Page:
May 28, 2013

’Tis the season for scandals — real and manufactured — in Washington. But if our elected officials are searching for a real scandal, maybe they should start with the officer leading the Air Force’s anti-sexual assault initiative who was charged with sexual battery this month. Or the sergeant in Texas who allegedly forced a subordinate into prostitution. Or the 26,000 sexual assaults that happened in our military last year alone.

This epidemic has festered for far too long. At this moment, an American female soldier in a war zone is more likely to be raped by a fellow soldier than killed by enemy fire. Under the current military justice system, victims must sometimes report a rape to their own rapist. Unmarried victims raped by married men can be charged with adultery, while the rapist goes free.

This is all powerfully documented in the 2012 Oscar-nominated documentary “The Invisible War.” The film exposes a military rife with misogyny and sexual harassment. It lays bare the stark reality sexual assault survivors face: Reporting these traumatic crimes often leads to even more trauma. Too often, victims’ claims are used against them, and they are ignored, interrogated or ridiculed. The result is a military system that makes it easier to rape — and easier to get away with it.

Right now, if an American in uniform is raped, her only option is to go to a commanding officer, who then decides what action — if any — to take. Imagine a teacher is raped by a coworker on her way to work. But instead of going to the police, she’s forced to report the crime to her principal, who then gets to decide whether the rapist is pursued or ever stands trial. In no other realm of society would we permit such a system.

This is the real scandal on which Congress should be focused right now. Fortunately, some on Capitol Hill are doing just that. Last week, a bipartisan group of senators, led by Democrats Kirsten Gillibrand of New York and Barbara Boxer of California, introduced a bill that would remove the investigation and prosecution of sex crimes from the military chain of command. Instead, it would put these decisions in the hands of military prosecutors, trained in sexual assault investigations, who cannot be influenced by senior officers in the chain of command.

At one of the most traumatic moments of her life, a rape survivor needs someone she can trust. She needs someone trained to help her, trained in the law and standing on her side. She does not need her boss.

So far, however, this administration and some members of Congress look more concerned with protecting the command structure than protecting victims of sexual assault.

A few weeks ago, Secretary of Defense Chuck Hagel emphatically said, “It is my strong belief — and I think others on Capitol Hill and within our institution — the ultimate authority has to remain within the command structure.” His press secretary later walked that back, and said all options are on the table.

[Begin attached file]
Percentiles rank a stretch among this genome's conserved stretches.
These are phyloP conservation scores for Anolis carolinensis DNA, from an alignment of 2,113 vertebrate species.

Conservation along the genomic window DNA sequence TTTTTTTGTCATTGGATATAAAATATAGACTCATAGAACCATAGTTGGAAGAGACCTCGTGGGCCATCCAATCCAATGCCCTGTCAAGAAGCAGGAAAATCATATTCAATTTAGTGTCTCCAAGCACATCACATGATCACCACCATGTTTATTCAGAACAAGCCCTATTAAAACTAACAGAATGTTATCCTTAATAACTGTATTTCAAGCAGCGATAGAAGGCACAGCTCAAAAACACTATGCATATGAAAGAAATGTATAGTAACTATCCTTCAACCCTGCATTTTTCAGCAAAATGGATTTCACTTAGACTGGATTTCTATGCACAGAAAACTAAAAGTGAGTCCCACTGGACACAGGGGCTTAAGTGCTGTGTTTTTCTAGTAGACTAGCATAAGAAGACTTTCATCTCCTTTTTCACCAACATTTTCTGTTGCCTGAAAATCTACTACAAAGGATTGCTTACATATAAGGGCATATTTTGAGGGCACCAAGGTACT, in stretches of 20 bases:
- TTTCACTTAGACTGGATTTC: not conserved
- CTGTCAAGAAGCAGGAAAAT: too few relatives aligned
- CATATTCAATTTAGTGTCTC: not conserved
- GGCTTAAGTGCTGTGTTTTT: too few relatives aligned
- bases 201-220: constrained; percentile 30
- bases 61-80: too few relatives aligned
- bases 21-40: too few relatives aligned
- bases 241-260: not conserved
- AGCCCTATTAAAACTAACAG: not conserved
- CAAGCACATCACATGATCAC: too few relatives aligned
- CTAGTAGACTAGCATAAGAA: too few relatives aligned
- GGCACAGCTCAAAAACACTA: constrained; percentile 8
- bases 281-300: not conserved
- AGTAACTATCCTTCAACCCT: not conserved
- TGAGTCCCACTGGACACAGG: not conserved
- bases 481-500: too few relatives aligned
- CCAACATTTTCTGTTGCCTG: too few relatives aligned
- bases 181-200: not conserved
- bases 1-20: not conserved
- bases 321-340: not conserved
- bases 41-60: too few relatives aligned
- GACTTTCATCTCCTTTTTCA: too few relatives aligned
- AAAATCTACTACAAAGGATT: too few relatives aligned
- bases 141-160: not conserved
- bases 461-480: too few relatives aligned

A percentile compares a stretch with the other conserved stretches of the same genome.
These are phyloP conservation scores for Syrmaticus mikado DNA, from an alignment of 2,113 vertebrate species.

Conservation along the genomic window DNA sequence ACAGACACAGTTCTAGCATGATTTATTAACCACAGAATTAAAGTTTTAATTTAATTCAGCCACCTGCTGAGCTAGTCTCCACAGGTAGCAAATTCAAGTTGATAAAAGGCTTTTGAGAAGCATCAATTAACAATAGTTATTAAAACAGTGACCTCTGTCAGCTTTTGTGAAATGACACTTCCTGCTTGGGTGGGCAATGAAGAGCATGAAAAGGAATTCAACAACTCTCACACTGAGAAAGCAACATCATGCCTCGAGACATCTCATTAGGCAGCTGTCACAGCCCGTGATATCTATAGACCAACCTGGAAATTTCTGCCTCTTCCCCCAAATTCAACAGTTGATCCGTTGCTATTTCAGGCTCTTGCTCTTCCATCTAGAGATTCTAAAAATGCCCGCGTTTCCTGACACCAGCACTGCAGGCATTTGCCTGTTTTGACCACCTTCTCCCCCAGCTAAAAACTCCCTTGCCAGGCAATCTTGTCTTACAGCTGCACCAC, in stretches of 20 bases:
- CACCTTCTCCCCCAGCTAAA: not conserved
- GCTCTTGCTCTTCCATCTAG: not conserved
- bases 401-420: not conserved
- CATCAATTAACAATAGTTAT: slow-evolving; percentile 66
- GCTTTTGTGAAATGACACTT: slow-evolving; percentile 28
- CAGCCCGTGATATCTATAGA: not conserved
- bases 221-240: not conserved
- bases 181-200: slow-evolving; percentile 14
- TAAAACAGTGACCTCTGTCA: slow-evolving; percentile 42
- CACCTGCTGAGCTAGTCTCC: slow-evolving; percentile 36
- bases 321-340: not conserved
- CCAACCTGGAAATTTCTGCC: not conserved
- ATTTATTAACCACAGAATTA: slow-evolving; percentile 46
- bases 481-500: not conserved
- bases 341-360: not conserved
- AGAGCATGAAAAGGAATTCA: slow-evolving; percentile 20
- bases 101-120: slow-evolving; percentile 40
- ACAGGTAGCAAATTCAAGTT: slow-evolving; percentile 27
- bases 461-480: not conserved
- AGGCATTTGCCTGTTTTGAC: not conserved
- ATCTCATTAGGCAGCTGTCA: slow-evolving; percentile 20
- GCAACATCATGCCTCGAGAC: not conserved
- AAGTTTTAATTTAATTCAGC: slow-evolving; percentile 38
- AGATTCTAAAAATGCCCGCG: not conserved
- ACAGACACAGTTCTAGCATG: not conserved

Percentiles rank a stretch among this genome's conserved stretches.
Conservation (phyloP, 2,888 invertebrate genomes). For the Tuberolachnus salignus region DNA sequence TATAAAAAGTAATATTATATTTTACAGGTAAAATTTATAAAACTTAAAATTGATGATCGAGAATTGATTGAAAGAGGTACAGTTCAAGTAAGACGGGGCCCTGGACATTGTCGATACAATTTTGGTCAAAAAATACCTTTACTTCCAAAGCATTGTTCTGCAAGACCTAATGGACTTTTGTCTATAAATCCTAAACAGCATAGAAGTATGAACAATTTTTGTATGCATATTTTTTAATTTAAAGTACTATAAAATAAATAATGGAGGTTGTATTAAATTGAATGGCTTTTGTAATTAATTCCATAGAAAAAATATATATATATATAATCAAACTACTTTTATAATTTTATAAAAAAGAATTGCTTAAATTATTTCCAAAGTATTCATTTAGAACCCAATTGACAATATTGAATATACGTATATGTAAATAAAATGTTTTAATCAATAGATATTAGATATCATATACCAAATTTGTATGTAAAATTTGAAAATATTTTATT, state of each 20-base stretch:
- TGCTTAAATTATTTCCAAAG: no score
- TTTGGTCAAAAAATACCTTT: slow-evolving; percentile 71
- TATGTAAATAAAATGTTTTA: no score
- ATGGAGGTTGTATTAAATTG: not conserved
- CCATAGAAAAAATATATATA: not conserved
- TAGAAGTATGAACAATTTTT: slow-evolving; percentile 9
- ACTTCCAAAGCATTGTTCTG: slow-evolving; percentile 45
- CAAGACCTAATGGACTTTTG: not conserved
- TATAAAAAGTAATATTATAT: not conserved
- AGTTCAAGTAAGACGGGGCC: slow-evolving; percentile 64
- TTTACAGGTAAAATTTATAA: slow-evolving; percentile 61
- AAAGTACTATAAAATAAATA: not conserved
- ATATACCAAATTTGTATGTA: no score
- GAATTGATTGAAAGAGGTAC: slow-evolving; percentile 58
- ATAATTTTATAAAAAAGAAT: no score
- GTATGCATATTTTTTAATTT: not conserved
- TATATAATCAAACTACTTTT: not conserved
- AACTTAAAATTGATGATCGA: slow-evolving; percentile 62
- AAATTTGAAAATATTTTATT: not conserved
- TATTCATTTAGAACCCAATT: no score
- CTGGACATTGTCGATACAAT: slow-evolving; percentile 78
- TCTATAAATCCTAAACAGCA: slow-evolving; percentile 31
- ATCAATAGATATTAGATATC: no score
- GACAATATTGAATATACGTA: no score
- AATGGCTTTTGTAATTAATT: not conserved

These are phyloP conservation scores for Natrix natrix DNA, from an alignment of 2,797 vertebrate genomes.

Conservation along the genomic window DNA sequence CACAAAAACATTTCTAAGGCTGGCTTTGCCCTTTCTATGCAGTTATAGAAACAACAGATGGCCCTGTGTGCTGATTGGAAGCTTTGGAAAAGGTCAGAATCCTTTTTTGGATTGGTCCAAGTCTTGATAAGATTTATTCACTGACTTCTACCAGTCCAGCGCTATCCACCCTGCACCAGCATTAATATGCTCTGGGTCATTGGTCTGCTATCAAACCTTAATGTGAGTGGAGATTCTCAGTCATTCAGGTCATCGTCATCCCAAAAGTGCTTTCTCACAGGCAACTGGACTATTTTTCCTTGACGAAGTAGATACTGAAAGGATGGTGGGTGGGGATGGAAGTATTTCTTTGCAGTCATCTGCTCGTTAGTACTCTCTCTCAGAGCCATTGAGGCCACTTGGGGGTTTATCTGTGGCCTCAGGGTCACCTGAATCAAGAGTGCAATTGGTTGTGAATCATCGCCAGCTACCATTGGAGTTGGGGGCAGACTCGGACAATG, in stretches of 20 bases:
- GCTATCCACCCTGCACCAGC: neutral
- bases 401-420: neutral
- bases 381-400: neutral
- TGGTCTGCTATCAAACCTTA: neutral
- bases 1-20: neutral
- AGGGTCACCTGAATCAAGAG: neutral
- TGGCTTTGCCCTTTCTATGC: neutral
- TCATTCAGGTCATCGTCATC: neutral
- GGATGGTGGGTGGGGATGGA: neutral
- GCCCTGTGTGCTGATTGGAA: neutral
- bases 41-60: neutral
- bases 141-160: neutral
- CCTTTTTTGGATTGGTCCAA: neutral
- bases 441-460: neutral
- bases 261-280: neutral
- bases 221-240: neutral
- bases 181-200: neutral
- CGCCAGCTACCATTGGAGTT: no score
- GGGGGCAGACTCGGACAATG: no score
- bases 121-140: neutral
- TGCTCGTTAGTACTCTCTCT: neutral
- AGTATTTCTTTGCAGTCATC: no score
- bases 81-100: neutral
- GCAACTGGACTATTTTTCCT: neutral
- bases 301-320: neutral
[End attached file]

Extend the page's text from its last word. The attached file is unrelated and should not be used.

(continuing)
President Obama says he’s committed to action — and he should be applauded for speaking up on the issue last year, in one of the first official statements ever by a president on this issue. At the Naval Academy’s commencement last Friday, he said of those who commit sexual assault, “They’ve got no place in the greatest military on earth.” The previous week, the president insisted, “I don’t just want more speeches or awareness programs or training, but ultimately folks look the other way.”

But strong words do not equal strong action. President Obama seems reluctant to actually challenge the military chain of command that too often leaves criminals in place. Two weeks ago, he assembled the top Pentagon brass at the White House to address what he called “shameful and disgraceful” actions in the military. But even at that meeting, while he denounced the criminals, he also went out of his way to give the benefit of the doubt to the system that enables them.

“I’m not sure we’ve incentivized some of our top people to understand this is as core to our mission as anything else,” he said. “And we’ve got to reward them, not think of this as a sideline for anything else that they do, but incentivize ambitious folks in the ranks to make sure that they understand this is important.”

Really? The problem is that military officials — the defenders of our nation — didn’t know it was important to punish thousands of sexual criminals? The chain of command has failed on this issue. When thousands of servicemen and women are sexually assaulted every year, that is a failure. When one in five of all active-duty female soldiers are sexually assaulted, that is a failure. When military sexual assault is on the rise, that is a failure. It’s a record of incompetence at best, and outright complicity at worst. And there is no reason to protect the system that made this record possible.

The Gillibrand/Boxer bill has 16 additional co-sponsors, and a congressional hearing is scheduled for June 4. Both the president and the Pentagon are paying attention. After nearly a decade of Boxer and others fighting sexual assault in the military, we’ve seen this much progress because a critical mass of female lawmakers, including five Democratic women on the Senate Armed Services Committee, have given this issue the urgency and attention it deserves.

But they can’t make change alone. The bill still faces an uphill battle against opponents like Sen. John McCain, R-Ariz., who fear upsetting the Pentagon.

This is bigger than many of the phony scandals Washington is obsessed with. Our troops deserve a Congress — and a commander in chief — brave enough to really stand by them.

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